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ORAL 35 - Surgical Approaches in Localized Lung Cancer (ID 155)
- Event: WCLC 2015
- Type: Oral Session
- Track: Treatment of Localized Disease - NSCLC
- Presentations: 1
ORAL35.01 - Surgical Approach and Disease Recurrence in NSCLC Patients in the MAGRIT Study (ID 318)
16:45 - 18:15 | Author(s): E. Stoelben
Surgical resection is the standard treatment for early stage Non-Small Cell Lung Cancer (NSCLC). Anatomical resection with lymphadenectomy is recommended in surgically treated patients with Stage I-IIIA NSCLC. Whether mediastinal lymph node dissection (MLND) or mediastinal lymph node sampling (MLNS) should be performed remains controversial, and there is currently no consensus within the literature. We describe surgical approaches and patterns of disease recurrence in patients enrolled in MAGRIT: a large global randomized study of the MAGE-A3 Cancer Immunotherapeutic versus placebo after complete tumor resection (Phase III trial, MAGRIT, NCT00480025).
Study participants were aged ≥18 years, with histologically-proven, MAGE-A3-positive Stage IB, II or IIIA NSCLC (AJCC 6.0) who had undergone R0 anatomic resection of their tumor (lobectomy or pneumonectomy) with mediastinal lymphadenectomy. Patients were randomized to MAGE-A3 or placebo in a 2:1 ratio. A total of 2,272 patients were treated at 556 centers in 34 countries. Because MAGRIT did not demonstrate efficacy overall, and because the number of recurrences in the placebo arm was small (n=271), recurrence patterns by surgical technique are presented in the overall population. An analysis of the placebo population was also conducted as the overall population results are subject to potential bias (a limited treatment effect in small sub-groups cannot be excluded). Cox regression models were used to explore whether lymphadenectomy procedure could be prognostic for disease-free survival (DFS) or overall survival (OS).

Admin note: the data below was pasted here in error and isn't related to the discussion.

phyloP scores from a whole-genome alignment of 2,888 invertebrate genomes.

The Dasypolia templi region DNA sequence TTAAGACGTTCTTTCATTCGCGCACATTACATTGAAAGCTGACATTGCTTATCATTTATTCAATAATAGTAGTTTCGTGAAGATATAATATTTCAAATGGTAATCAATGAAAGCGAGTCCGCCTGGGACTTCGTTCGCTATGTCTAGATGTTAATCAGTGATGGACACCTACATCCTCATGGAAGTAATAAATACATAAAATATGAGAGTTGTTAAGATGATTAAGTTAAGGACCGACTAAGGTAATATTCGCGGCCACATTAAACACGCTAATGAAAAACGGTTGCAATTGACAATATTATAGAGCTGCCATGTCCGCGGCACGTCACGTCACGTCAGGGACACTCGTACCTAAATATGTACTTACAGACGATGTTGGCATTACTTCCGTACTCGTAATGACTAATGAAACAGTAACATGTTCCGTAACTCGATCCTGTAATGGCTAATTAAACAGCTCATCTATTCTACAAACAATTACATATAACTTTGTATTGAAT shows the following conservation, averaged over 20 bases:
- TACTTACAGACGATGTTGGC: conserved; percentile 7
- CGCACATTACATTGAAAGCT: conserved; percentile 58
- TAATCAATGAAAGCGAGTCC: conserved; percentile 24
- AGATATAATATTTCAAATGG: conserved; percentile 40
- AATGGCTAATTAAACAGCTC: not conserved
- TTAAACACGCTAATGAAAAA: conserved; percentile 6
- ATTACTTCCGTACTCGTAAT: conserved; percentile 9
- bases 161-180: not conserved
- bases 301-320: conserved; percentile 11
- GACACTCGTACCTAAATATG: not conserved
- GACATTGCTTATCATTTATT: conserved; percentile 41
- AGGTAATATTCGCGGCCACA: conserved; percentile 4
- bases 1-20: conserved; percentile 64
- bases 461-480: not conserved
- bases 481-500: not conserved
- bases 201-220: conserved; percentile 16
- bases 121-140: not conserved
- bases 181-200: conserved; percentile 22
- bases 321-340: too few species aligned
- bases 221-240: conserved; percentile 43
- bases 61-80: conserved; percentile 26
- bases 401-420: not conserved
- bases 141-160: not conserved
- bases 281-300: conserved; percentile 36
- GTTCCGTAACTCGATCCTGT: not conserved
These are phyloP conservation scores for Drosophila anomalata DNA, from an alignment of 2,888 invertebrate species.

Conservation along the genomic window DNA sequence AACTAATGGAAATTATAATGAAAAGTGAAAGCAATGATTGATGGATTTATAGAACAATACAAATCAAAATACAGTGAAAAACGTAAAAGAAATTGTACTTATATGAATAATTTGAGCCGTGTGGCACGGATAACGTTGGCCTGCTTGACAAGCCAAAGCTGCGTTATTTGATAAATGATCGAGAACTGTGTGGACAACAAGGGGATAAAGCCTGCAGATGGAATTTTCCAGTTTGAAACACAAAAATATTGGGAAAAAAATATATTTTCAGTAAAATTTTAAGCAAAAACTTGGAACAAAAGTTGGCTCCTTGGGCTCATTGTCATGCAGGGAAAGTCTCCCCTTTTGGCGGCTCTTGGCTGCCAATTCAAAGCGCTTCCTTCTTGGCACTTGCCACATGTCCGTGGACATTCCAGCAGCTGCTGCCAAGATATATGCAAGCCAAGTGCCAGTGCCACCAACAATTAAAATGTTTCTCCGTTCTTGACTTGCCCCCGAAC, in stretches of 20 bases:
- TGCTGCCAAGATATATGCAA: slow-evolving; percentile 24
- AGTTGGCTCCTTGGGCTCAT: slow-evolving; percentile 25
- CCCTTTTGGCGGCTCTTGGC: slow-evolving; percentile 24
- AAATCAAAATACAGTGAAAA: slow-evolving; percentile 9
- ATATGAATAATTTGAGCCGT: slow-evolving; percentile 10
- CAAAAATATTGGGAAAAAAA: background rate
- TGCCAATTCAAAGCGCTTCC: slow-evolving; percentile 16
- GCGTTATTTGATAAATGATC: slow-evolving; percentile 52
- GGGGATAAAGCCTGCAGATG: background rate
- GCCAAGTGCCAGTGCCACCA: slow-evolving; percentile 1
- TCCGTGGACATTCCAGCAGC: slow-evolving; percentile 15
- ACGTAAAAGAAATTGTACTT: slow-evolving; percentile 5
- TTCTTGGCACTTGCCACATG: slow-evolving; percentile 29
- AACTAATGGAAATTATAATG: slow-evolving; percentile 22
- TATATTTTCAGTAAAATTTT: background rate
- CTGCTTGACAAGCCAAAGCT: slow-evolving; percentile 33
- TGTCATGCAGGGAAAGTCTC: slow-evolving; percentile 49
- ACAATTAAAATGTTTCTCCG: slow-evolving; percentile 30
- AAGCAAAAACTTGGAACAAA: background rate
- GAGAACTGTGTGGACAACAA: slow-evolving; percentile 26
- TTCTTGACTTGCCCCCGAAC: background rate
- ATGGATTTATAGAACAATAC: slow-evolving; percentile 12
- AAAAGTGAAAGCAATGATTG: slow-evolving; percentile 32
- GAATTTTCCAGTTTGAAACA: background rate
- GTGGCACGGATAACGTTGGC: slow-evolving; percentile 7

In the total treated population, 76% were men, 52% had squamous cell carcinoma, and 52% received adjuvant chemotherapy. More than half (57%) of patients were enrolled in Europe, with 23% in East Asia, 16% in North America and 4% in other countries. 47% of patients had Stage IB, 6.5% IIA, 30% IIB, and 17% IIIA disease. Lobectomy (including bi- and sleeve-lobectomy) was performed in 85% of patients, and 14% required pneumonectomy. MLNS was performed in 53% and MLND in 47% of patients. MLNS and MLND patients had a similar disease stage distribution. By region, the percentage of patients who underwent MLNS was: 36% in Europe, 65% in East Asia, 94% in North America and 59% in other countries. Among patients who had undergone MLNS or MLND, 37% (n=447/1202) and 36% (379/1067) developed recurrent disease, respectively. Loco-regional recurrence was observed in 40% (177/447) of patients after MLNS and 31% (118/379) after MLND, with distant recurrence observed in 55% (244/447) and 64% (244/379), respectively. There was no difference in the pattern of distant metastases between patients who had MLNS or MLND. Cox modeling showed no impact of the extent of lymphadenectomy on either DFS or OS. A separate analysis of patients in the placebo arm demonstrated similar trends to those of the total study population.
Lobectomy (including bi- and sleeve-lobectomy) was the most frequently used treatment for patients who participated in the MAGRIT study. Important regional differences in lymphadenectomy were observed. Although the patterns of recurrence varied to some extent with the type of lymphadenectomy, our study did not demonstrate any prognostic impact related to the type of lymphadenectomy performed.
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